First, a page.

There is this great Appalachian folk tale that follows the patterns of Shakespeare's "King Lear." The story goes something like this. A man goes to his three daughters with the question, "How much do you love me?" The older daughters immediately begin to fawn over their father, comparing their love for him to things like gold and silver and the finest jewels. The youngest daughter sits silently for many moments, watching her sisters as they strive to please their father with their answers. When they finish, the father turns to his youngest daughter, who has remained quiet, and asks her once again, "How much do you love me?"
The youngest daughter looks to her father. It was clear she had been thinking hard about her answer, and she said, "I love you like meat loves salt." Well, her father flew into a rage. Compared to gold, and silver, and the finest jewels, salt is nothing. The father was incensed, convinced that his youngest daughter must have no love for him at all. So his reaction was to cast the young daughter from the home. She was banished. And so she did the only thing she could do, she left.
In so many ways, it was as if nothing had changed for the Father and his remaining daughters, and his life went on. Then one night, the Father sat down to dinner with his family. It was a special night, and there were lavish slabs of meat on every plate. He was anxious to dig in, and he quickly did. However, the meat was not nearly as satisfying as he was expecting. Now rather annoyed, the Father began investigating to find out what was wrong with the meat. What he soon discovered was that there was no salt in the house, so the meat had not been salted.
And suddenly, he understood. He ran from the house in search of his youngest daughter. He had lost touch with her, and it had been months since he banished her from his presence. He searched high and low, hill and valley. It took days, but he finally found her. And when he did, he pulled her into his arms and said, "I love you like meat loves salt."
As we listen to Jesus this morning, we begin with this image of salt and light. These are sort of normal, ordinary things. They are a regular part of our lives without us really giving any thought to it. And yet, we hear now Jesus saying, "You are the salt of the earth...you are the light of the world." And suddenly, we have to really open our eyes to the true significance of light and salt in our lives. Because when we understand that, we can begin to understand what Jesus is calling out of his disciples as he speaks to them on the mountainside.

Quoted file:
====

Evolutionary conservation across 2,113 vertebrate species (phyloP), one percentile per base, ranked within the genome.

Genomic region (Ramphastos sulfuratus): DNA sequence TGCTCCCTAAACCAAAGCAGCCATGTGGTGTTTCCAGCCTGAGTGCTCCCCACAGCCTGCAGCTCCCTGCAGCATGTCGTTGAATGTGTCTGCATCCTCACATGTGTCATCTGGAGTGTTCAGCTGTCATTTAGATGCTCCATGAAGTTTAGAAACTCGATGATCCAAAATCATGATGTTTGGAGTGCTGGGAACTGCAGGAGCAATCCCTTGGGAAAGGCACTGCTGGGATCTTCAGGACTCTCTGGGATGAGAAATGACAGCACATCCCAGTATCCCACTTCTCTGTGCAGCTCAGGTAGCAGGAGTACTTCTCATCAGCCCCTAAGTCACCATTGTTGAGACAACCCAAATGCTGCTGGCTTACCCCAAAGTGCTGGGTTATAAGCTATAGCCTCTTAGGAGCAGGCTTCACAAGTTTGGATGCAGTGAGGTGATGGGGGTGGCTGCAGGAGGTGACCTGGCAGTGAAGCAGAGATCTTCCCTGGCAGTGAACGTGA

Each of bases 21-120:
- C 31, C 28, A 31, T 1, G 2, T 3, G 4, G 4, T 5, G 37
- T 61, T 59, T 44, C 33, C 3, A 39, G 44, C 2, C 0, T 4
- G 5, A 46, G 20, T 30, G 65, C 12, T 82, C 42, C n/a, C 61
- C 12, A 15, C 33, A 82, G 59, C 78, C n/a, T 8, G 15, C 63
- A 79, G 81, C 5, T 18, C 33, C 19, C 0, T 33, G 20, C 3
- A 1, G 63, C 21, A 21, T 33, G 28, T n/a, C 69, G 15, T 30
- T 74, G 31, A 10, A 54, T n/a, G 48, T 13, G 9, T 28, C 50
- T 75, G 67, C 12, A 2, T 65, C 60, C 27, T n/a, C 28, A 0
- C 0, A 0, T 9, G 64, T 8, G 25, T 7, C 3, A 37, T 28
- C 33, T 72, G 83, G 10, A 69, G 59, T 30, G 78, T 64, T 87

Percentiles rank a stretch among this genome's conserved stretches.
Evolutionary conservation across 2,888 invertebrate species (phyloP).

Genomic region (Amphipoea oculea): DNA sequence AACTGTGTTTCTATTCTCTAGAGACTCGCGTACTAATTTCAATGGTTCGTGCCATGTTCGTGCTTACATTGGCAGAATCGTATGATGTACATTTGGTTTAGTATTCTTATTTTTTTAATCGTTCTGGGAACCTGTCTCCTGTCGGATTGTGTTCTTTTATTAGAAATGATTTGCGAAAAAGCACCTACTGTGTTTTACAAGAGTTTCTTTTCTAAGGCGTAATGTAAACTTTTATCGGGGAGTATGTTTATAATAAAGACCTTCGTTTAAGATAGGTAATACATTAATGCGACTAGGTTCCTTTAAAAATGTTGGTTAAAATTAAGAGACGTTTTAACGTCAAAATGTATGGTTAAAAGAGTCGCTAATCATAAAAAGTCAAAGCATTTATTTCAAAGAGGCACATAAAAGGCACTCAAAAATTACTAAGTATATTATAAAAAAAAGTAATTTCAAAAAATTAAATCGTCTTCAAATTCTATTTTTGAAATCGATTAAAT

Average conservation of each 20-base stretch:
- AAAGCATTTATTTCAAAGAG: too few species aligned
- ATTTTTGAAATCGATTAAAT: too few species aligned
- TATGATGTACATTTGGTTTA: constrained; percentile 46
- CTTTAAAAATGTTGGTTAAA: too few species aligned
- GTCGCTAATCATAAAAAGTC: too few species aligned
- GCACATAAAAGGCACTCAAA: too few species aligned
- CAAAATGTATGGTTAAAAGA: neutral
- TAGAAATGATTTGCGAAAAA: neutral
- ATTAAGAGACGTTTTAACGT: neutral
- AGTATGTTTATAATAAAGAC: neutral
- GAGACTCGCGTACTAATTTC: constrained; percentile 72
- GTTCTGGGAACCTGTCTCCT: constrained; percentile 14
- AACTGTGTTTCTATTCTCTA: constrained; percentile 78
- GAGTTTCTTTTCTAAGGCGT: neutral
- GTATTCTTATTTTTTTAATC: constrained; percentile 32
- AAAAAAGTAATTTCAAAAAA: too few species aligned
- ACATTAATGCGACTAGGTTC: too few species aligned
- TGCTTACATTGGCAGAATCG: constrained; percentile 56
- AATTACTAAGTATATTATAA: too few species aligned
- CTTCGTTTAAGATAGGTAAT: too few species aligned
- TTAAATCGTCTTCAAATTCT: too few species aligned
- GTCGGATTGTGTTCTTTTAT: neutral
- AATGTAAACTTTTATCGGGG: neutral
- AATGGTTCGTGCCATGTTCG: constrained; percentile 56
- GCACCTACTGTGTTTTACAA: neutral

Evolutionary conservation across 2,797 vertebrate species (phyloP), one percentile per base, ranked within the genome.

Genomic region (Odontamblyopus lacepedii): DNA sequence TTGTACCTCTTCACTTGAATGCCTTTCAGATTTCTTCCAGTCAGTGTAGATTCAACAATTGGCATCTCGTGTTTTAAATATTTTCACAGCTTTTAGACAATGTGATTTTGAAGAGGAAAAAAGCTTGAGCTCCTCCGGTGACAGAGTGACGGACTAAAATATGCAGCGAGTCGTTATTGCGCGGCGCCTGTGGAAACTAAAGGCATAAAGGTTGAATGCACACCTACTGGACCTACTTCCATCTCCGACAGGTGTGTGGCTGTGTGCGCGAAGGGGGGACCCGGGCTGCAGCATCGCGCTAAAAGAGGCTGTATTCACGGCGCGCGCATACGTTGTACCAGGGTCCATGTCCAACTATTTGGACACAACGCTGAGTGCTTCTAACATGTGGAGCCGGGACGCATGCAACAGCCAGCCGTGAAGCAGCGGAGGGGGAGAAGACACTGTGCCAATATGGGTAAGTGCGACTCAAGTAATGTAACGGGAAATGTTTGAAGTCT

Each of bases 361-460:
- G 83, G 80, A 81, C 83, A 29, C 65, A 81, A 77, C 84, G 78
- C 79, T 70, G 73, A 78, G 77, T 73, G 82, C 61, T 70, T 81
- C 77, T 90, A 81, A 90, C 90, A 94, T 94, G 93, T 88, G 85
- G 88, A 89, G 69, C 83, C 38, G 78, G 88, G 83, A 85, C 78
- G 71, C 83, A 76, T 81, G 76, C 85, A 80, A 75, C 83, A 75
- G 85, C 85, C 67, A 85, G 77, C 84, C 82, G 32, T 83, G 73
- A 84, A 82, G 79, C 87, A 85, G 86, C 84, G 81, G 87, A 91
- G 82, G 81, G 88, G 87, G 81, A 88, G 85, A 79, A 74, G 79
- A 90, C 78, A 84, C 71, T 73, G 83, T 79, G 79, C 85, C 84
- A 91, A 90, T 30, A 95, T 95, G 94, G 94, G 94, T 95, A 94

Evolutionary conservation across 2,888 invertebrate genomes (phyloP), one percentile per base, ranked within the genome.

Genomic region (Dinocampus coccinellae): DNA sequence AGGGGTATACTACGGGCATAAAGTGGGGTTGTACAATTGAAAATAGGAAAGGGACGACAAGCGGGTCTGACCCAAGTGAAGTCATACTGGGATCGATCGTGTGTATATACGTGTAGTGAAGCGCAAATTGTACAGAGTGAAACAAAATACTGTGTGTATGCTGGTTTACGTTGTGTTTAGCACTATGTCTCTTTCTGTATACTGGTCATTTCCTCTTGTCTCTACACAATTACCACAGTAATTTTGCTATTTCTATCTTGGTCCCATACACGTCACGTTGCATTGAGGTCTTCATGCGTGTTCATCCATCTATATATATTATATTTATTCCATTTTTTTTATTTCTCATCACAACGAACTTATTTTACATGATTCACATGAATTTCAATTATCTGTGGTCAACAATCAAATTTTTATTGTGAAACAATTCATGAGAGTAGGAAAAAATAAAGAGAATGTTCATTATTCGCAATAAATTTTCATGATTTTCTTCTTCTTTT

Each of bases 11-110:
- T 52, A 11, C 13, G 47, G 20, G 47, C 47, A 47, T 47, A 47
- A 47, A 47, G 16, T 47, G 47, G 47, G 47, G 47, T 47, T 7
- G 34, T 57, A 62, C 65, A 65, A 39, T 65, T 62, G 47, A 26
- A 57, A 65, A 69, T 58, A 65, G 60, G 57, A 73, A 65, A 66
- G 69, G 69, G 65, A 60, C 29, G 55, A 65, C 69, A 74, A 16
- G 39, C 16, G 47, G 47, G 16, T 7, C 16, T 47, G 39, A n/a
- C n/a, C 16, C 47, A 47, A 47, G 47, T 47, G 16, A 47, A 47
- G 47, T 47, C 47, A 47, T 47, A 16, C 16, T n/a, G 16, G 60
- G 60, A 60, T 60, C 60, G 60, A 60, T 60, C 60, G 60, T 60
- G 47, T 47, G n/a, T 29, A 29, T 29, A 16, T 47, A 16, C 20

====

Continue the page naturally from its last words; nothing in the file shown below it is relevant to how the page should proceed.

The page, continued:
The Appalachian folk tale gives us a great sense of the significance of salt, doesn’t it? Salt transforms things. Salt brings out and enhances the flavor of foods. Salt takes what is plain and makes it extraordinary, which is exactly why meat loves salt. In the same way, light makes things visible. Light shows the way. Light illumines the darkness, even to such an extent that, as John tells us, when “light shines in the darkness, the darkness cannot extinguish it.” Light and salt may seem a small thing, but when put to good use, they can make an amazingly huge impact!
So are you hearing Jesus’ words? Salt and light are seemingly ordinary things that expose better qualities, that transform, and improve the things of this world. And Jesus is saying to us, “You be salt. You be light.” Which means Jesus is calling us to be people working in the world in such a way that by the power of Christ, WE are the ones who bring out the best in others and in the world around us, WE are the ones who ignite positive transformation and improvement. Christ wants us to be the ones who turn the ordinary to the exciting, and the darkness to the light. Well now, salt and light aren’t so ordinary anymore, are they? This is a HUGE task that Jesus places upon his disciples. But here’s the thing, he doesn’t stop with this call. Christ goes on to give us some ideas of what it might actually look like to live out our roles as salt and light in the world.
You may be aware that Jesus lived in a very turbulent time. And he found himself as a very controversial figure in what was an already volatile religious environment. The various flavors of Jews were locked in an ongoing debate about the true place of worship, the law, and the ritual purity practices. And Jesus stepped right in to that debate with some radically new ideas. You heard several of them in the scripture reading this morning. It is this series of teachings, each of which begins with, “You have heard it said…, but I say to you…”
In this series of antitheses, which we begin this week and will continue next week, Jesus speaks the all-familiar law to the crowds gathered around him, and then he casts it in a new light. What will be interesting to the folks listening to him is the fact that he prefaces these antitheses by proclaiming that he has not come to abolish the law, but to fulfill it. So we need to understand right up front that what Jesus is not offering is a replacement of the law, but rather a greater fulfillment of the spirit of the law. Sounds a little like salt, doesn’t it? And Jesus gives us a few very tangible examples to consider.